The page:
Boston Children's is part of the Children's Interstitial Lung Disease Research Network and is actively involved in research projects aimed at developing the best treatments for these specific disorders.

    Our main basic goals of therapy include the following:

    1)  Prevent low oxygen levels

    Low oxygen levels are detrimental to growth and development and can strain the heart, so we will play close attention to diagnosing and treating low oxygen levels. Oxygen is provided as needed to maintain appropriate blood oxygen levels. Occasionally other devices (non-invasive ventilation/pressure machines or tracheostomy tubes/ventilators are needed to maintain gas exchange.      

    2)  Help to reduce excess work of breathing

    It is important to reduce the work required to breathe so that your child can use more of the calories that she needs to grow. We often use anti-inflammatory therapies (such as steroids or immune modulation medications) to treat lung inflammation, as inflammation can make it harder to breathe. We also do things like chest PT to help remove built up mucous in the airways so that doesn't cause a lack of oxygen.         

    3)  Provide nutritional support as needed to promote growth

    Children with ILD may work harder to breathe and it may be difficult to take in enough calories to supply the energy to breathe and grow. We have a nutritionist on our team who provides expert advice on how to add supplemental calories and needed nutrients. Occasionally our ILD patients require therapy with additional calories provided through feedings tubes; if we think your child might need this, we will discuss this in depth with you before moving forward.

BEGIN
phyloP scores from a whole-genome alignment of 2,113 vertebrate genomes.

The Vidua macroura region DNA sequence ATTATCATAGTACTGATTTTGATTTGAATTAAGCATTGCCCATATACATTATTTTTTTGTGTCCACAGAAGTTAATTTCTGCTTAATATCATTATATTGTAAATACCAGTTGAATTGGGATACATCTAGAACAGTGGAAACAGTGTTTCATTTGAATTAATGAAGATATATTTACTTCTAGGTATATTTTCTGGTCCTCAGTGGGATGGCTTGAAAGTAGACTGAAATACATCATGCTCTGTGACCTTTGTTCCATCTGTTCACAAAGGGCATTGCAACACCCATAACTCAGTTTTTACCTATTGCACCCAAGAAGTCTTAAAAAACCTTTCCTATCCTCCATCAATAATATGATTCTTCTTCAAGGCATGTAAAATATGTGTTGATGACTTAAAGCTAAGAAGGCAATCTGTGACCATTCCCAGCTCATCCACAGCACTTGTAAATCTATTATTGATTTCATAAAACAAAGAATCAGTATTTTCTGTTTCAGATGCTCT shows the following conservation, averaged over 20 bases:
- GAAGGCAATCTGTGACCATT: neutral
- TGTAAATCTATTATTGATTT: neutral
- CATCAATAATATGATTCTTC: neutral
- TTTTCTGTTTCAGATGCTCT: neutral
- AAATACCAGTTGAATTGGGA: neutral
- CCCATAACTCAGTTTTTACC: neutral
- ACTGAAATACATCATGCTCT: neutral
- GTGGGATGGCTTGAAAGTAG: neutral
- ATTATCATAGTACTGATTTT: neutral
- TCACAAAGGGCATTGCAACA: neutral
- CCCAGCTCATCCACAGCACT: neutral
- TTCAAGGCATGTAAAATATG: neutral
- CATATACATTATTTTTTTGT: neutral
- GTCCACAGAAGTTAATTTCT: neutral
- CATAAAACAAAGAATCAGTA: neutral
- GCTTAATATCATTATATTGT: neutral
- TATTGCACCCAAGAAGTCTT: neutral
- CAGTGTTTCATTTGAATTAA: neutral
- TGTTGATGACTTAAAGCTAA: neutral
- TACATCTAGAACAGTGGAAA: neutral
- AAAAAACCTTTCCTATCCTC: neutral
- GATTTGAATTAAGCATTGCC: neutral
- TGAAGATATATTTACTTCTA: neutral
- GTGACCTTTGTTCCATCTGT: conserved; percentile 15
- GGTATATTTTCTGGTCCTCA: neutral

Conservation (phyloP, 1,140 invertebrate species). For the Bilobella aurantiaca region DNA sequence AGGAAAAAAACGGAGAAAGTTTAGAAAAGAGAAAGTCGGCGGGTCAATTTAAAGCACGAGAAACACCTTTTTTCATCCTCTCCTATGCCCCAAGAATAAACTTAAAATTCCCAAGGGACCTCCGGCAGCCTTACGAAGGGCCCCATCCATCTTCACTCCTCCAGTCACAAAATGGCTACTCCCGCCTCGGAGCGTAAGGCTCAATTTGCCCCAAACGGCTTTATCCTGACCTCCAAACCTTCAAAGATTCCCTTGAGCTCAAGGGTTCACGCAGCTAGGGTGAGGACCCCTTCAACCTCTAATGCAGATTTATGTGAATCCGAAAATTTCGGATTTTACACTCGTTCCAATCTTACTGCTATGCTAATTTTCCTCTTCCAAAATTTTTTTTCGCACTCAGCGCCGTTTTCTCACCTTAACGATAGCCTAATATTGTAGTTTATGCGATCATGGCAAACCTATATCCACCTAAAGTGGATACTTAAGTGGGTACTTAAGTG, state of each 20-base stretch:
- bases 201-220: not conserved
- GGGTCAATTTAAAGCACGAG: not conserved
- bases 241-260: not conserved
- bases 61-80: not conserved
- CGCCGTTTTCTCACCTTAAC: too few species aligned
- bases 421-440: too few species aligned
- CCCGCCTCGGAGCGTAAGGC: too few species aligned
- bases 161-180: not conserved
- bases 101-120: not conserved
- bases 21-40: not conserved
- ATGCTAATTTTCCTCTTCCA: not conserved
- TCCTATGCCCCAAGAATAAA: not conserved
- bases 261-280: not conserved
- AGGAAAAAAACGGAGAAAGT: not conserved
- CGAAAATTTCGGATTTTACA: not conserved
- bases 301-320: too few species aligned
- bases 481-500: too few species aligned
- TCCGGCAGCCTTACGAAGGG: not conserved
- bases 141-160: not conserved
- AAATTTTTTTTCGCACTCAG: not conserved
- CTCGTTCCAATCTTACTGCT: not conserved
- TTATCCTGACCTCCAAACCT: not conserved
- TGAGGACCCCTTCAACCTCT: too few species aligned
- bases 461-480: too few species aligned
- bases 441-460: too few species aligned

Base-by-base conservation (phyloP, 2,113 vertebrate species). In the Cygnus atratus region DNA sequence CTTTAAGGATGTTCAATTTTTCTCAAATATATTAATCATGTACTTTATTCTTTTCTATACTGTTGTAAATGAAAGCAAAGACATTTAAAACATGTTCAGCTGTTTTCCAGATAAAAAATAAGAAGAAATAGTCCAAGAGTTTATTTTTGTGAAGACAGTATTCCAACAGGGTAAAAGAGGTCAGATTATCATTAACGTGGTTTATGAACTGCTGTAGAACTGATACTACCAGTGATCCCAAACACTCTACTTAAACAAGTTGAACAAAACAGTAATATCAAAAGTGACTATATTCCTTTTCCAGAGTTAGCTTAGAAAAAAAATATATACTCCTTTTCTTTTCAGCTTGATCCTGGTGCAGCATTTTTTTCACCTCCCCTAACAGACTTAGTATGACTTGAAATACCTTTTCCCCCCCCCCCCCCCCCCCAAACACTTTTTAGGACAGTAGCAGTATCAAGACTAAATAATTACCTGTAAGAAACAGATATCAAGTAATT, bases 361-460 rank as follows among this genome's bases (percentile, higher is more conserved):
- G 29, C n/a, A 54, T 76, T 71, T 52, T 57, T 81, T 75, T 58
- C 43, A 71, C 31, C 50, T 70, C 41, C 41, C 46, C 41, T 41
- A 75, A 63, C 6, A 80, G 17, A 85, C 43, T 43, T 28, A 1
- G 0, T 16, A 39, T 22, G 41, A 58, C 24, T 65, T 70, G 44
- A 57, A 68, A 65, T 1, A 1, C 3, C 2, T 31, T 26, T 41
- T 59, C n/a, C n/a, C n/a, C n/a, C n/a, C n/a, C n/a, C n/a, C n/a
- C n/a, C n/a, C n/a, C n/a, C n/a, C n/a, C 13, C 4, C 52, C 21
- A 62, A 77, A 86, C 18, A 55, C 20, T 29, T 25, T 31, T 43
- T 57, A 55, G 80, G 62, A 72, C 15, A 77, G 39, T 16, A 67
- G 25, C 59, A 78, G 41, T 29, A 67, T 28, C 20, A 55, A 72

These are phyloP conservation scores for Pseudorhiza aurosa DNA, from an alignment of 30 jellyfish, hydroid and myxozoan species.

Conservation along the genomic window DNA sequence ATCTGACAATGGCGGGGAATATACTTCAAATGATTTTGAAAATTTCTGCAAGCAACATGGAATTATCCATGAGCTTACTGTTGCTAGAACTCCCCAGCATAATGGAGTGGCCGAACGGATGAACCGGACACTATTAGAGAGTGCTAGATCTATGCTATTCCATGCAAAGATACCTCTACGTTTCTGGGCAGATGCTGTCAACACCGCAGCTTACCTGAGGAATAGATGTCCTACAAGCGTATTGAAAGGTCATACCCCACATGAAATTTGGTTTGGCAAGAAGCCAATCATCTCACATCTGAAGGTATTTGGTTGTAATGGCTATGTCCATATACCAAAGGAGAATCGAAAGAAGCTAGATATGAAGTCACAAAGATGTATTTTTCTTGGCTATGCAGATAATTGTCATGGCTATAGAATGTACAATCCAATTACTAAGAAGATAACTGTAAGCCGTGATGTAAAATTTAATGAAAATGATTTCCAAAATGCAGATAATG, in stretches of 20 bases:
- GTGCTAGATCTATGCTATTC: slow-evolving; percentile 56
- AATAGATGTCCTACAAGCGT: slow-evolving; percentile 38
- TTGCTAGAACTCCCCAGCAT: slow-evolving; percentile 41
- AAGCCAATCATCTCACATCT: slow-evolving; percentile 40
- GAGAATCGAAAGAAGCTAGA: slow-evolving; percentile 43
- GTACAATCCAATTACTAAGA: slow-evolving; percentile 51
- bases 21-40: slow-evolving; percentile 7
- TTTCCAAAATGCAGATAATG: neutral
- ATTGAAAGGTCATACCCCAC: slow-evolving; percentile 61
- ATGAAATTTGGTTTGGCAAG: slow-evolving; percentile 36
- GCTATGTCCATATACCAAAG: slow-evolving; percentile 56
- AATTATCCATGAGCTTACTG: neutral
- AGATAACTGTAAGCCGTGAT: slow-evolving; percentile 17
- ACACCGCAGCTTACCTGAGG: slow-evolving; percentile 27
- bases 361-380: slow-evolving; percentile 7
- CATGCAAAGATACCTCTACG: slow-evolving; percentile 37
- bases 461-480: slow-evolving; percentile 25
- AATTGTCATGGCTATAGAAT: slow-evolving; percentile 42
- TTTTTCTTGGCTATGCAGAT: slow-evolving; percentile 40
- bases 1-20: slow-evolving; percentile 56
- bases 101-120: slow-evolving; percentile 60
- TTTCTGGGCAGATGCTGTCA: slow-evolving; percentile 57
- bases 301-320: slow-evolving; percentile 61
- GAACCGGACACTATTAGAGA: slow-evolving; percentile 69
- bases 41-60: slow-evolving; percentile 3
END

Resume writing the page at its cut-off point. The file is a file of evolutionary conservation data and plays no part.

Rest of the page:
3)  Prevent further damage to the lungs from the underlying condition and associated conditions

    Infections can cause a flare-up in respiratory symptoms, so we recommend that you keep your child's vaccinations up to date. We'll also help you keep your child's airways clear using clearance therapy mucous doesn't build up and increase the risk of infections. If you child does get an infection (or an infection is suspected), we will treat her aggressively if indicated. 

    Some specific ILDs are associated with problems in other organ systems. Through our multi-disciplinary group we work to coordinate and consolidate care of associated conditions. 

    Sometimes lung transplantation becomes a treatment option for children with ILD. If this is the case with your child, the Lung Transplant Program team here at Boston Children's Hospital provides expert review and opinion, as well as other services and support.   


    Coping and support 

    Visit the Patient and Families section of our website to learn about:

    • Getting to Boston Children's
    • Accommodations
    • Navigating the hospital experience
    • Resources that are available for your family 

    We can also help you connect with extensive resources to help you and your family, including: 

  • Research & Innovation

    The Pulmonary and Respiratory Diseases Division at Boston Children’s Hospital is committed to advancing the understanding of interstitial lung disease (ILD) and other pulmonary diseases through basic, translational and clinical research.

    The Interstitial Lung Disease program at Boston Children's is a part of the Children’s Interstitial Lung Disease Research Network (ChILDRN), which is a network of physician scientists from across the country, who work together to conduct research and promote awareness of these rare disorders. ChILDRN has worked to develop the pediatric interstitial/diffuse lung disease patient registry and works closely with the Children’s Interstitial Lung Disease (ChILD) family Foundation.

    Learn more: http://www.child-foundation.com